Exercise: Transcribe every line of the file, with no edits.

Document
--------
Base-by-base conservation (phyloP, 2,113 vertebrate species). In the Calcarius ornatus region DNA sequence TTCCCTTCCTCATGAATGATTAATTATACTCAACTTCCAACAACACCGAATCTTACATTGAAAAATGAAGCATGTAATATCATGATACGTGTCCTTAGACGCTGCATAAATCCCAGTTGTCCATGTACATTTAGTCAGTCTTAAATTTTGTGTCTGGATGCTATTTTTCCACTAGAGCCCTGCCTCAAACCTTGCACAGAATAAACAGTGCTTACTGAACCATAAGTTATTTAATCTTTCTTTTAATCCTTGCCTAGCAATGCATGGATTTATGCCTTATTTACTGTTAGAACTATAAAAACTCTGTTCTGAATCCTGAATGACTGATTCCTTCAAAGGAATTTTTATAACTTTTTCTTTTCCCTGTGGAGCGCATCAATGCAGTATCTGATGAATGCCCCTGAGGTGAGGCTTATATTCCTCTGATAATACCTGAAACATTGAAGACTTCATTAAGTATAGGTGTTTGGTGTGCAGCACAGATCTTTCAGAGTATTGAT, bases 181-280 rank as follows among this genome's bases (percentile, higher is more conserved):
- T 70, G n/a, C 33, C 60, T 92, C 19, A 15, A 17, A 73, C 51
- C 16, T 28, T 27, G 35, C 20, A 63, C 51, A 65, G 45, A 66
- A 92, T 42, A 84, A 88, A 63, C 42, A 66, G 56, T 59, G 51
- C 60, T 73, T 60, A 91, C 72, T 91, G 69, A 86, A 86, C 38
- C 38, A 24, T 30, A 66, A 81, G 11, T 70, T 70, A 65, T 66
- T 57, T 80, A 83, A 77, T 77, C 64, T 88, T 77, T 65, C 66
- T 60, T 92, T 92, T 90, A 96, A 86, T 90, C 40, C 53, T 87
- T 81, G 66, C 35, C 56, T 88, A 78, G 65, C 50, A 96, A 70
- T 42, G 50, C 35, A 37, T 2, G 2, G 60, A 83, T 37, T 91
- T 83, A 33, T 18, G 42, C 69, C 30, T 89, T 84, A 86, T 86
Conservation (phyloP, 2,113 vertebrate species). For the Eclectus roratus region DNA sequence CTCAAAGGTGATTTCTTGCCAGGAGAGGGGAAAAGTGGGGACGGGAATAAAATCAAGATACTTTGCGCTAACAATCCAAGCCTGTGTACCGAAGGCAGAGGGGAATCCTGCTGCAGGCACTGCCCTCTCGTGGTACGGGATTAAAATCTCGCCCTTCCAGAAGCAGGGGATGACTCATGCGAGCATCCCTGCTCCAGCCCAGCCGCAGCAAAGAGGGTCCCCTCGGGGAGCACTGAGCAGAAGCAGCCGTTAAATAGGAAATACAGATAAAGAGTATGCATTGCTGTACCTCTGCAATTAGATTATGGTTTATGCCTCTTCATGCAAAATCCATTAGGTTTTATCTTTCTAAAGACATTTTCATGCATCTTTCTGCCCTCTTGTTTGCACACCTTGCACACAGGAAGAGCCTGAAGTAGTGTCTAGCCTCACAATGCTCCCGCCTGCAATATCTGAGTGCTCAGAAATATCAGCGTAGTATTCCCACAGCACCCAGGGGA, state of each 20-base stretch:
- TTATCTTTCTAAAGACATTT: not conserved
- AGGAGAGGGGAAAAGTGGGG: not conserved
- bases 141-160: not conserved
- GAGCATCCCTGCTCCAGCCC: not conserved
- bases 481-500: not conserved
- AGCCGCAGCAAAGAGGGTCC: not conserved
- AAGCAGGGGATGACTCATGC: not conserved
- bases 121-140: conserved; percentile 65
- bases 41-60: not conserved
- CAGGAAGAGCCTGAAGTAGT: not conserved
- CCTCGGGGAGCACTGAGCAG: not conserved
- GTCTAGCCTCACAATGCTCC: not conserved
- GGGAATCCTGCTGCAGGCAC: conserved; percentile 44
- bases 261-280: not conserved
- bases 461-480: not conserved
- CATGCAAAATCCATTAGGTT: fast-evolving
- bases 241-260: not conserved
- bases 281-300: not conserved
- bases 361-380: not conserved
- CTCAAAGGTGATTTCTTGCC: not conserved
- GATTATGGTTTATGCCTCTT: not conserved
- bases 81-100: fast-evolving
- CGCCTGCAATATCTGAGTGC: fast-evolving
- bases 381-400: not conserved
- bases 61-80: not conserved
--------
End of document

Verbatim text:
Base-by-base conservation (phyloP, 2,113 vertebrate species). In the Calcarius ornatus region DNA sequence TTCCCTTCCTCATGAATGATTAATTATACTCAACTTCCAACAACACCGAATCTTACATTGAAAAATGAAGCATGTAATATCATGATACGTGTCCTTAGACGCTGCATAAATCCCAGTTGTCCATGTACATTTAGTCAGTCTTAAATTTTGTGTCTGGATGCTATTTTTCCACTAGAGCCCTGCCTCAAACCTTGCACAGAATAAACAGTGCTTACTGAACCATAAGTTATTTAATCTTTCTTTTAATCCTTGCCTAGCAATGCATGGATTTATGCCTTATTTACTGTTAGAACTATAAAAACTCTGTTCTGAATCCTGAATGACTGATTCCTTCAAAGGAATTTTTATAACTTTTTCTTTTCCCTGTGGAGCGCATCAATGCAGTATCTGATGAATGCCCCTGAGGTGAGGCTTATATTCCTCTGATAATACCTGAAACATTGAAGACTTCATTAAGTATAGGTGTTTGGTGTGCAGCACAGATCTTTCAGAGTATTGAT, bases 181-280 rank as follows among this genome's bases (percentile, higher is more conserved):
- T 70, G n/a, C 33, C 60, T 92, C 19, A 15, A 17, A 73, C 51
- C 16, T 28, T 27, G 35, C 20, A 63, C 51, A 65, G 45, A 66
- A 92, T 42, A 84, A 88, A 63, C 42, A 66, G 56, T 59, G 51
- C 60, T 73, T 60, A 91, C 72, T 91, G 69, A 86, A 86, C 38
- C 38, A 24, T 30, A 66, A 81, G 11, T 70, T 70, A 65, T 66
- T 57, T 80, A 83, A 77, T 77, C 64, T 88, T 77, T 65, C 66
- T 60, T 92, T 92, T 90, A 96, A 86, T 90, C 40, C 53, T 87
- T 81, G 66, C 35, C 56, T 88, A 78, G 65, C 50, A 96, A 70
- T 42, G 50, C 35, A 37, T 2, G 2, G 60, A 83, T 37, T 91
- T 83, A 33, T 18, G 42, C 69, C 30, T 89, T 84, A 86, T 86
Conservation (phyloP, 2,113 vertebrate species). For the Eclectus roratus region DNA sequence CTCAAAGGTGATTTCTTGCCAGGAGAGGGGAAAAGTGGGGACGGGAATAAAATCAAGATACTTTGCGCTAACAATCCAAGCCTGTGTACCGAAGGCAGAGGGGAATCCTGCTGCAGGCACTGCCCTCTCGTGGTACGGGATTAAAATCTCGCCCTTCCAGAAGCAGGGGATGACTCATGCGAGCATCCCTGCTCCAGCCCAGCCGCAGCAAAGAGGGTCCCCTCGGGGAGCACTGAGCAGAAGCAGCCGTTAAATAGGAAATACAGATAAAGAGTATGCATTGCTGTACCTCTGCAATTAGATTATGGTTTATGCCTCTTCATGCAAAATCCATTAGGTTTTATCTTTCTAAAGACATTTTCATGCATCTTTCTGCCCTCTTGTTTGCACACCTTGCACACAGGAAGAGCCTGAAGTAGTGTCTAGCCTCACAATGCTCCCGCCTGCAATATCTGAGTGCTCAGAAATATCAGCGTAGTATTCCCACAGCACCCAGGGGA, state of each 20-base stretch:
- TTATCTTTCTAAAGACATTT: not conserved
- AGGAGAGGGGAAAAGTGGGG: not conserved
- bases 141-160: not conserved
- GAGCATCCCTGCTCCAGCCC: not conserved
- bases 481-500: not conserved
- AGCCGCAGCAAAGAGGGTCC: not conserved
- AAGCAGGGGATGACTCATGC: not conserved
- bases 121-140: conserved; percentile 65
- bases 41-60: not conserved
- CAGGAAGAGCCTGAAGTAGT: not conserved
- CCTCGGGGAGCACTGAGCAG: not conserved
- GTCTAGCCTCACAATGCTCC: not conserved
- GGGAATCCTGCTGCAGGCAC: conserved; percentile 44
- bases 261-280: not conserved
- bases 461-480: not conserved
- CATGCAAAATCCATTAGGTT: fast-evolving
- bases 241-260: not conserved
- bases 281-300: not conserved
- bases 361-380: not conserved
- CTCAAAGGTGATTTCTTGCC: not conserved
- GATTATGGTTTATGCCTCTT: not conserved
- bases 81-100: fast-evolving
- CGCCTGCAATATCTGAGTGC: fast-evolving
- bases 381-400: not conserved
- bases 61-80: not conserved